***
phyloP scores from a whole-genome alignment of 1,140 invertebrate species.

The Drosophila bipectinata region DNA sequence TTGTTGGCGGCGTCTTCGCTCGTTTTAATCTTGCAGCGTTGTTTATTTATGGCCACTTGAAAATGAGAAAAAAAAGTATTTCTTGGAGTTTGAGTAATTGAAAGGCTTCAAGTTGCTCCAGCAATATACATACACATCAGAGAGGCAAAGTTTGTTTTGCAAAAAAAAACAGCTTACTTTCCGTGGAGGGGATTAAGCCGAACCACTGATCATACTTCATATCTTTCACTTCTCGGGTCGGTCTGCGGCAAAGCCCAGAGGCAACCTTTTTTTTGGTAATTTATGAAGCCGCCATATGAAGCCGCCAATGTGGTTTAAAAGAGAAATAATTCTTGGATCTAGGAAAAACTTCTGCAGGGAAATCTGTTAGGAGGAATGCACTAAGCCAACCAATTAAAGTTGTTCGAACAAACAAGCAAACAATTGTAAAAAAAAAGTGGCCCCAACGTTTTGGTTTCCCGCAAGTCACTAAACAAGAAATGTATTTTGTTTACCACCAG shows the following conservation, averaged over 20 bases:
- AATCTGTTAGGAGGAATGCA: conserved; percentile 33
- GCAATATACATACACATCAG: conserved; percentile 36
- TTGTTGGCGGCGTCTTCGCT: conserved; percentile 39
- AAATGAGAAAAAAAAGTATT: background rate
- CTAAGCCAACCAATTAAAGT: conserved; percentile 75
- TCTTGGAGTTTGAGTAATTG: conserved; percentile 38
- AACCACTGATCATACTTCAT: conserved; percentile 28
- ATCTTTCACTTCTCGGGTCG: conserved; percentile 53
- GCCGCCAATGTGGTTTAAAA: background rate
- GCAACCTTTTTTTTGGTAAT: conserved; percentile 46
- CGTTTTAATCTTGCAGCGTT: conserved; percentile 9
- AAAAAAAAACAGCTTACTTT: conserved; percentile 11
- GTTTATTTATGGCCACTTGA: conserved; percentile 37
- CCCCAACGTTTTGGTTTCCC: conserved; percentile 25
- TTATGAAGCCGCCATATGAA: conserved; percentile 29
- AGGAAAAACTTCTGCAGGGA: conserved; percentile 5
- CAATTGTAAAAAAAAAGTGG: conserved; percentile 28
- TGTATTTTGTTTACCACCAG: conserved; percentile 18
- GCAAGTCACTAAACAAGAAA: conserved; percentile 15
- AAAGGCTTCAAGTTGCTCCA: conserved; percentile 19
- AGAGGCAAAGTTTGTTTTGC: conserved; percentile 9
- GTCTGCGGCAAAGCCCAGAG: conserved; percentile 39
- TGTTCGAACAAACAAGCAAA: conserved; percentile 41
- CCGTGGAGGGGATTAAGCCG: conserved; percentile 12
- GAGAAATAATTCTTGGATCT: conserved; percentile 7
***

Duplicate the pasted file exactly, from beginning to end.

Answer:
phyloP scores from a whole-genome alignment of 1,140 invertebrate species.

The Drosophila bipectinata region DNA sequence TTGTTGGCGGCGTCTTCGCTCGTTTTAATCTTGCAGCGTTGTTTATTTATGGCCACTTGAAAATGAGAAAAAAAAGTATTTCTTGGAGTTTGAGTAATTGAAAGGCTTCAAGTTGCTCCAGCAATATACATACACATCAGAGAGGCAAAGTTTGTTTTGCAAAAAAAAACAGCTTACTTTCCGTGGAGGGGATTAAGCCGAACCACTGATCATACTTCATATCTTTCACTTCTCGGGTCGGTCTGCGGCAAAGCCCAGAGGCAACCTTTTTTTTGGTAATTTATGAAGCCGCCATATGAAGCCGCCAATGTGGTTTAAAAGAGAAATAATTCTTGGATCTAGGAAAAACTTCTGCAGGGAAATCTGTTAGGAGGAATGCACTAAGCCAACCAATTAAAGTTGTTCGAACAAACAAGCAAACAATTGTAAAAAAAAAGTGGCCCCAACGTTTTGGTTTCCCGCAAGTCACTAAACAAGAAATGTATTTTGTTTACCACCAG shows the following conservation, averaged over 20 bases:
- AATCTGTTAGGAGGAATGCA: conserved; percentile 33
- GCAATATACATACACATCAG: conserved; percentile 36
- TTGTTGGCGGCGTCTTCGCT: conserved; percentile 39
- AAATGAGAAAAAAAAGTATT: background rate
- CTAAGCCAACCAATTAAAGT: conserved; percentile 75
- TCTTGGAGTTTGAGTAATTG: conserved; percentile 38
- AACCACTGATCATACTTCAT: conserved; percentile 28
- ATCTTTCACTTCTCGGGTCG: conserved; percentile 53
- GCCGCCAATGTGGTTTAAAA: background rate
- GCAACCTTTTTTTTGGTAAT: conserved; percentile 46
- CGTTTTAATCTTGCAGCGTT: conserved; percentile 9
- AAAAAAAAACAGCTTACTTT: conserved; percentile 11
- GTTTATTTATGGCCACTTGA: conserved; percentile 37
- CCCCAACGTTTTGGTTTCCC: conserved; percentile 25
- TTATGAAGCCGCCATATGAA: conserved; percentile 29
- AGGAAAAACTTCTGCAGGGA: conserved; percentile 5
- CAATTGTAAAAAAAAAGTGG: conserved; percentile 28
- TGTATTTTGTTTACCACCAG: conserved; percentile 18
- GCAAGTCACTAAACAAGAAA: conserved; percentile 15
- AAAGGCTTCAAGTTGCTCCA: conserved; percentile 19
- AGAGGCAAAGTTTGTTTTGC: conserved; percentile 9
- GTCTGCGGCAAAGCCCAGAG: conserved; percentile 39
- TGTTCGAACAAACAAGCAAA: conserved; percentile 41
- CCGTGGAGGGGATTAAGCCG: conserved; percentile 12
- GAGAAATAATTCTTGGATCT: conserved; percentile 7